Neringa (Curonian Spit)

The Curonian Spit (Kuršių Nerija) is a narrow sliver of land that stretches 60 miles from the Russian province of Kaliningrad to a narrow strait near the Lithuanian port city of Klaipėda. The northern half of the spit is part of Lithuania and is known as Neringa. The southern half is part of Russia (and requires crossing a formal border and dealing with Russian customs).

The spit is basically a long series of sand dunes, most of which are covered with pine forests. It ranges in width from 400 meters (near the southern end in Kaliningrad) to a little more than two miles (near the Lithuanian town of Nida). It is separated from the mainland by the Curonian Lagoon and reached by ferry from Klaipėda. Neringa boasts beautiful, seemingly endless, sand beaches and, from time to time, small resort or fishing towns. In 2000, the Curonian Spit was designated as a UNESCO World Heritage landscape.

The main tourist town in Neringa is Nida (Nidden). Nida was first mentioned in documents of the Teutonic Knights in 1429. Historically, Nida had been part of Prussia and later the German province of East Prussia. Prior to World War II it was a popular resort for German vacationers, including, in the early 1930s, the German writer, Thomas Mann (whose summer home has been preserved as a small museum). During Soviet times, Nida and other parts of Neringa were closed areas reserved for high-ranking Communist party officials. Today, Nida is a small-scale, family-oriented summer resort popular with Germans, Lithuanians and Latvians. There are a number of small restaurants and shops near the harbor, which contains pleasure boats as well as working fishing vessels.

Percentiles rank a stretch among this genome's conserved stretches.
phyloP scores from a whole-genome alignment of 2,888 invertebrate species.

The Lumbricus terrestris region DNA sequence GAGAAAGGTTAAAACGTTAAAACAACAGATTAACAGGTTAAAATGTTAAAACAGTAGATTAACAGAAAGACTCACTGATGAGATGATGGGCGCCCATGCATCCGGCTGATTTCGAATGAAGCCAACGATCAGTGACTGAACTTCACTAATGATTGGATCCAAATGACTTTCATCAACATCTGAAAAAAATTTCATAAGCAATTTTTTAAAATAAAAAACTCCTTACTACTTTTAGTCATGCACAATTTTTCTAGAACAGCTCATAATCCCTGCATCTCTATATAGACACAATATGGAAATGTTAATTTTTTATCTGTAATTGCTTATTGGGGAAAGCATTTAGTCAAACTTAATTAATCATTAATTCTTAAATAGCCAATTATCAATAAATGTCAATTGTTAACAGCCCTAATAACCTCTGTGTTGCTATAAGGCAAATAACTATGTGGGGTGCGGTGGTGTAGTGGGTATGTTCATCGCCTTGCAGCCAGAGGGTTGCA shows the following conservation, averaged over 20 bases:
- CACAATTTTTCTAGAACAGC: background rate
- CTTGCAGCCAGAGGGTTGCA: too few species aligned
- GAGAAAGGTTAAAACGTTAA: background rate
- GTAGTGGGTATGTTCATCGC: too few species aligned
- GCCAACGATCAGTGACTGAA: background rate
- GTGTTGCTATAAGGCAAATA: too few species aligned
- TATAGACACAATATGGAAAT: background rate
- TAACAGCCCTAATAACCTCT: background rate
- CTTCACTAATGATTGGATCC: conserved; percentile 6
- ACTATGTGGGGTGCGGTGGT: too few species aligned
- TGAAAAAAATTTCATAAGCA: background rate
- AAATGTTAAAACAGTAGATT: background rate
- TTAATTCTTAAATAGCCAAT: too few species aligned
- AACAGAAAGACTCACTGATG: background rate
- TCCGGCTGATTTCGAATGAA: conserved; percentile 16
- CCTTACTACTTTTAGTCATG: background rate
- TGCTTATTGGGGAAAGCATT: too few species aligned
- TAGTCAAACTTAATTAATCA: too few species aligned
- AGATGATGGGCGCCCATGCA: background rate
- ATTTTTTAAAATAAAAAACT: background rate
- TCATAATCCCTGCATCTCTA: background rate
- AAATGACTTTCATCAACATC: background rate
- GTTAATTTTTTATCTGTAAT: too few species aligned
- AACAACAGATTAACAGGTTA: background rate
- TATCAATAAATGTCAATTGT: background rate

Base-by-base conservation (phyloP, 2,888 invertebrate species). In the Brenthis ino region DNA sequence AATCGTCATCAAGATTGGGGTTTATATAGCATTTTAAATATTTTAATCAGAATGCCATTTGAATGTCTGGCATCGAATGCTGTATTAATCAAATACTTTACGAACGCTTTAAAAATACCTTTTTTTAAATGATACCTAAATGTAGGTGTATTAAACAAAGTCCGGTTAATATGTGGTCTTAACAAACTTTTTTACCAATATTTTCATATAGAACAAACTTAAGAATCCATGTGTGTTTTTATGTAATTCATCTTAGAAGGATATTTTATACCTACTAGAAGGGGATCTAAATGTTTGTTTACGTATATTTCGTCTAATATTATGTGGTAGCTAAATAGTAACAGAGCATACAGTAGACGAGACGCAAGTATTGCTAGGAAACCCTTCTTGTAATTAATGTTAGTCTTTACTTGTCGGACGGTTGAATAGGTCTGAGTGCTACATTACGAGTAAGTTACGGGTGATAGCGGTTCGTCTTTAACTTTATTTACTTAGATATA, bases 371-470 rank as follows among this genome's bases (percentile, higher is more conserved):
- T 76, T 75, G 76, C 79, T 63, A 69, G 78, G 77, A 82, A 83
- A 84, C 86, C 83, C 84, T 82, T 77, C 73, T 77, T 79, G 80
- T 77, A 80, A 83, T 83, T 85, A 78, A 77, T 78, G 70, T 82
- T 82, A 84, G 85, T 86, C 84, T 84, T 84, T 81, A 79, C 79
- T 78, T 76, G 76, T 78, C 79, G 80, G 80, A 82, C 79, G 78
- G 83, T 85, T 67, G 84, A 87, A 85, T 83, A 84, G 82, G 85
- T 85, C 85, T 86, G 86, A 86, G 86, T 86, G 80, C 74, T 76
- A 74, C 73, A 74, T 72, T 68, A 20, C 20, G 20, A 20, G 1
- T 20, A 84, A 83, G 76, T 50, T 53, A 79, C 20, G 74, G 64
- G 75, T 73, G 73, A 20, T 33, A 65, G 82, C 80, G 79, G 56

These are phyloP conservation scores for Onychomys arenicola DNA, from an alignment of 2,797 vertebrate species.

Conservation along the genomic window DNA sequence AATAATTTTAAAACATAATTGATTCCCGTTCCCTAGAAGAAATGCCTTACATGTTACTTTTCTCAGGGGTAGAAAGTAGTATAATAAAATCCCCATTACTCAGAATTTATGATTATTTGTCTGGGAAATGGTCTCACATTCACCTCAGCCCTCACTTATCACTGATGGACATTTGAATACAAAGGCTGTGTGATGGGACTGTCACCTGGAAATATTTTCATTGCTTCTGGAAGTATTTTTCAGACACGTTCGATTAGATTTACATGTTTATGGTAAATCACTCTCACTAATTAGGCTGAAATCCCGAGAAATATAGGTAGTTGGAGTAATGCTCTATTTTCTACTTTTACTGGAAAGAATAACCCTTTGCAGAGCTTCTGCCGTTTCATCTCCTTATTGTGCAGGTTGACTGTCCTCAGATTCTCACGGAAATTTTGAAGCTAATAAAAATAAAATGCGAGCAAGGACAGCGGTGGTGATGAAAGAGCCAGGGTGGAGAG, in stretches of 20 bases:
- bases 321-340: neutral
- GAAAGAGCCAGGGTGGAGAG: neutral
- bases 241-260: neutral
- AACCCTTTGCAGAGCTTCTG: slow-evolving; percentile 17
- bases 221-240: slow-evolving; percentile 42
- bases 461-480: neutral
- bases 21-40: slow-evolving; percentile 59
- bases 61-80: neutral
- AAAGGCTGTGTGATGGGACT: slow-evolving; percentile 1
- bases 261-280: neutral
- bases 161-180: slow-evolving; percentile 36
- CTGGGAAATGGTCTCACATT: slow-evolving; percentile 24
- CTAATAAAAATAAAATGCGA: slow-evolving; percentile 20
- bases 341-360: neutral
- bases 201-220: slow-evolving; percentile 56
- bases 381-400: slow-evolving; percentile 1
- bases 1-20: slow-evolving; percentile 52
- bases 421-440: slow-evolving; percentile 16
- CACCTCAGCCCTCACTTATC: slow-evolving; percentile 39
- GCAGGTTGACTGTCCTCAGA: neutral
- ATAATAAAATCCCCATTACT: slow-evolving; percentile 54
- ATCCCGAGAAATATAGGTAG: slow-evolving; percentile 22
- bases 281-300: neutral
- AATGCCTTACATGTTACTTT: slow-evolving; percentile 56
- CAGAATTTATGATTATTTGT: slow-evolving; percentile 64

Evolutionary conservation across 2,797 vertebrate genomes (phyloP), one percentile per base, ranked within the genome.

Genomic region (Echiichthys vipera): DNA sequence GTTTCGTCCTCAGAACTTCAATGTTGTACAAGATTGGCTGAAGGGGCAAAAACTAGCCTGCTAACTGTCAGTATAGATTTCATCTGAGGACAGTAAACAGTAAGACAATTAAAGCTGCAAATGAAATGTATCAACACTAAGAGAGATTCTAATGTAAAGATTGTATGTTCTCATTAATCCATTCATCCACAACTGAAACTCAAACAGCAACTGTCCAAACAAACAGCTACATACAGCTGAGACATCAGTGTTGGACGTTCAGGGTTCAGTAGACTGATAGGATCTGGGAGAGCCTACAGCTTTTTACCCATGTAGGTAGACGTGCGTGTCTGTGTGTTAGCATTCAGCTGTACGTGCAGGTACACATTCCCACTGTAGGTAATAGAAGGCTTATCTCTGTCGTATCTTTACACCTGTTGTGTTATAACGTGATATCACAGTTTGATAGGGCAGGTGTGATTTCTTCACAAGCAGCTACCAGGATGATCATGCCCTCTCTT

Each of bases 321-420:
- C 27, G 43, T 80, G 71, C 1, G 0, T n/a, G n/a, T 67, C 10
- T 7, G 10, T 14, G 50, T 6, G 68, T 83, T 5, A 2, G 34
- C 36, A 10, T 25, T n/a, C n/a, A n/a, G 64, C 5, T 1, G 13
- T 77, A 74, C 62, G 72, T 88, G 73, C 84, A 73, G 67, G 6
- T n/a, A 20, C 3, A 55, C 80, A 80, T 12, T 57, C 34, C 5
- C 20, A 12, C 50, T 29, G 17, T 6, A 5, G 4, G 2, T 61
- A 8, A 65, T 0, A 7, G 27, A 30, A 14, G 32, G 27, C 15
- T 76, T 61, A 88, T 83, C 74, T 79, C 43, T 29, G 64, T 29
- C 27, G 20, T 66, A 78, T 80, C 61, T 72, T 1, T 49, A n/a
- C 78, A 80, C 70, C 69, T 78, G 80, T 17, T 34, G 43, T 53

The most popular souvenir in Nida is Baltic amber (fossilized tree resin), which washes up on Baltic beaches, particularly during storms. Baltic amber was once a highly prized commodity, traded far and wide even in prehistoric times. It was known to the ancient Greeks and the Roman philosopher and naturalist, Pliny the Elder (23-79), once complained that a small statue of amber cost more than a healthy slave. It was Pliny who also discovered that amber is actually petrified resin, which he deduced by burning it and recognizing the distinctive smell of pine. The Teutonic Knights, in later centuries, grew rich by controlling the world trade in amber (and put to death anyone who collected amber from Baltic beaches without their authorization). Among the offerings today in Nida shops are pieces of amber that contain perfectly preserved insects trapped millions of years ago in the sticky tree sap (bringing to mind Jurassic Park where scientists extracted dinosaur DNA from blood-sucking insects trapped in amber and used it to recreate a lost world).